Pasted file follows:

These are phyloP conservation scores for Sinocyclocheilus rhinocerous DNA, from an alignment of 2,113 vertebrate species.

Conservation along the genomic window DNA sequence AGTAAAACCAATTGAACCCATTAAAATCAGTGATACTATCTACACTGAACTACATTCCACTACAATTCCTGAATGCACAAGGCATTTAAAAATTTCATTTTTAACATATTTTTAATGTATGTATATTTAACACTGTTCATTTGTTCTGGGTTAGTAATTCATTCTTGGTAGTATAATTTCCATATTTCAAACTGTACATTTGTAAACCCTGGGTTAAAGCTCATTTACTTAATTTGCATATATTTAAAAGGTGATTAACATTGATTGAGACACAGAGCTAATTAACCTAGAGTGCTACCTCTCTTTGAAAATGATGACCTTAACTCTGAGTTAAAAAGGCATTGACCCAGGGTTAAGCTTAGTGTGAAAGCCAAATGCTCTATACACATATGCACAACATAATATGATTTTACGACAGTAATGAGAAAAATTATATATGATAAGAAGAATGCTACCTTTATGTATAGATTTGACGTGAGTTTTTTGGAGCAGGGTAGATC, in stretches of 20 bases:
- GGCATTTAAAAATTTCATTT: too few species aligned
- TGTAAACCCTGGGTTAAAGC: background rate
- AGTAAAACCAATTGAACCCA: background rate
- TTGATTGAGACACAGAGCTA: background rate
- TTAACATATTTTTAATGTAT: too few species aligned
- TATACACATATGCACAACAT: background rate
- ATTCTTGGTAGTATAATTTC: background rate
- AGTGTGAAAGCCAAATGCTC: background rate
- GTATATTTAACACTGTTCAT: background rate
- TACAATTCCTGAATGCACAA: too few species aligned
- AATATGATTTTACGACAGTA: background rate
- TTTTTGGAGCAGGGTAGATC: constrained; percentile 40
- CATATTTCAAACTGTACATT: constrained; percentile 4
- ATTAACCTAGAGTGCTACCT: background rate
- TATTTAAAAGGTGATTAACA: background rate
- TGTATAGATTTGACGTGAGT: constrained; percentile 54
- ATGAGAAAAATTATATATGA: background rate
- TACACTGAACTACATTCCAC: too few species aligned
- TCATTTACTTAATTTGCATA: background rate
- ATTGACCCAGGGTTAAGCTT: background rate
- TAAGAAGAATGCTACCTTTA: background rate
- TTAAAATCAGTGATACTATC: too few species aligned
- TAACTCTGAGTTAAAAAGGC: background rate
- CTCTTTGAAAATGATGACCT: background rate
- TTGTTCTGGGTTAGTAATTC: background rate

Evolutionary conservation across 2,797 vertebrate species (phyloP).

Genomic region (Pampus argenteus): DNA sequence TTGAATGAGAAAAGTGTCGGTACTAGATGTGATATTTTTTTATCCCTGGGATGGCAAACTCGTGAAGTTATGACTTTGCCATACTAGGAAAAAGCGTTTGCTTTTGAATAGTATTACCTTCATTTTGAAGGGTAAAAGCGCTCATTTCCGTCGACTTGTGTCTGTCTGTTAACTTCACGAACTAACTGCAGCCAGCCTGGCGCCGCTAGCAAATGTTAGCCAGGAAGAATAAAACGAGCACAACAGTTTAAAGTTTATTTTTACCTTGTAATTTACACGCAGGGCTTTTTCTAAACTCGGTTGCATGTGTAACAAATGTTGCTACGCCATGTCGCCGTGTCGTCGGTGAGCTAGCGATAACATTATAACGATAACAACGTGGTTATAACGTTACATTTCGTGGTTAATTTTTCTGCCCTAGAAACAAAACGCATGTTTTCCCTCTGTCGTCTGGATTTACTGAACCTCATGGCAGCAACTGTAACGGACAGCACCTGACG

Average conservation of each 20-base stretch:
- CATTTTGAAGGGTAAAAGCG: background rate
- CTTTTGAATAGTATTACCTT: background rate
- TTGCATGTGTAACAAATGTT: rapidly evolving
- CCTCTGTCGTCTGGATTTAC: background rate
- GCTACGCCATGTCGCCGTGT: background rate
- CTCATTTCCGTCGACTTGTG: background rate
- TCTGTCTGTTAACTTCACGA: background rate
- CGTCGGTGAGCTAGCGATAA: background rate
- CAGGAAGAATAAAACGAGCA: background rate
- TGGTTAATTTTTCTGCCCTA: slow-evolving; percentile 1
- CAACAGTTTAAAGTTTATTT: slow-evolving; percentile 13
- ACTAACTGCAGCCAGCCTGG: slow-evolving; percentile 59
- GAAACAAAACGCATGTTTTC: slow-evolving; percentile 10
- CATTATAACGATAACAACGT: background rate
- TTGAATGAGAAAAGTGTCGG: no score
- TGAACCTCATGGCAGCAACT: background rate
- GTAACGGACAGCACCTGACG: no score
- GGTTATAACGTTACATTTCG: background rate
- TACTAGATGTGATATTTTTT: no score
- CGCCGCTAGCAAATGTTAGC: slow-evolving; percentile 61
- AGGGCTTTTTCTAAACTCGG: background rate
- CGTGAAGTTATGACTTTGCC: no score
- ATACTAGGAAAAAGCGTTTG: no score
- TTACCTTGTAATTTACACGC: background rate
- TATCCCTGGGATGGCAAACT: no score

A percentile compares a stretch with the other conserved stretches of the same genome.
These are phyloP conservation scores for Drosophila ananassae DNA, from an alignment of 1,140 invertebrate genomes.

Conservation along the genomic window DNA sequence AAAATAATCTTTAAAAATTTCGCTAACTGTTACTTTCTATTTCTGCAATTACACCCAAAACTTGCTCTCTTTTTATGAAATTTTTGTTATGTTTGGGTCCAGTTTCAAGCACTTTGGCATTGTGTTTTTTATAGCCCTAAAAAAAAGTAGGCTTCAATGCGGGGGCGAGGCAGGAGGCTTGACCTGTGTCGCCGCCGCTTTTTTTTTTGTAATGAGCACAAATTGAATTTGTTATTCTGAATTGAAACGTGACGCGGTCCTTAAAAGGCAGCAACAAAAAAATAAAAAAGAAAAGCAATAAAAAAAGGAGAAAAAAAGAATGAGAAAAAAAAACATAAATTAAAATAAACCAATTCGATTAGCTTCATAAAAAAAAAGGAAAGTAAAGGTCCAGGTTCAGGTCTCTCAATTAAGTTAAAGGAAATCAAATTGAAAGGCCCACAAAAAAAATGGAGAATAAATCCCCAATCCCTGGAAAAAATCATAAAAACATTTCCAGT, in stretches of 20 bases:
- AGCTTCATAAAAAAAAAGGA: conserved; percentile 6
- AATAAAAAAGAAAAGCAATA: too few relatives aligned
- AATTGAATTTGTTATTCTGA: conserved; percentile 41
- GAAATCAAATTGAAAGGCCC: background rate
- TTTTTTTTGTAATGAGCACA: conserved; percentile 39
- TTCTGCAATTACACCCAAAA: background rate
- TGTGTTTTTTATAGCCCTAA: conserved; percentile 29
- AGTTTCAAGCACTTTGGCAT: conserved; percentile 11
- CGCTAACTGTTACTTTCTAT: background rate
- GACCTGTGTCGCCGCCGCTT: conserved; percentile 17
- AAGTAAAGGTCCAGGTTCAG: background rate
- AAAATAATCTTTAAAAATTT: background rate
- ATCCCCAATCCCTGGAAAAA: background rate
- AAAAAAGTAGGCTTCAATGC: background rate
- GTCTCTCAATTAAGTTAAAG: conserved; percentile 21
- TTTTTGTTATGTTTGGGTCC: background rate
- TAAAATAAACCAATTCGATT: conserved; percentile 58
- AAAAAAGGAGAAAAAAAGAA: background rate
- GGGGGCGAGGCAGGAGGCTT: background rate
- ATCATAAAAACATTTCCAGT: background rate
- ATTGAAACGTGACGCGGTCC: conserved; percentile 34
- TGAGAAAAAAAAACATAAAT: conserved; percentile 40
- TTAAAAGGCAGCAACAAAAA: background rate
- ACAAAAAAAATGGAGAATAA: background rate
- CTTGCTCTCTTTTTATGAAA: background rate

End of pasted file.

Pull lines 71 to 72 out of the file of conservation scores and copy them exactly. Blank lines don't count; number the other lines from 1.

- ATCCCCAATCCCTGGAAAAA: background rate
- AAAAAAGTAGGCTTCAATGC: background rate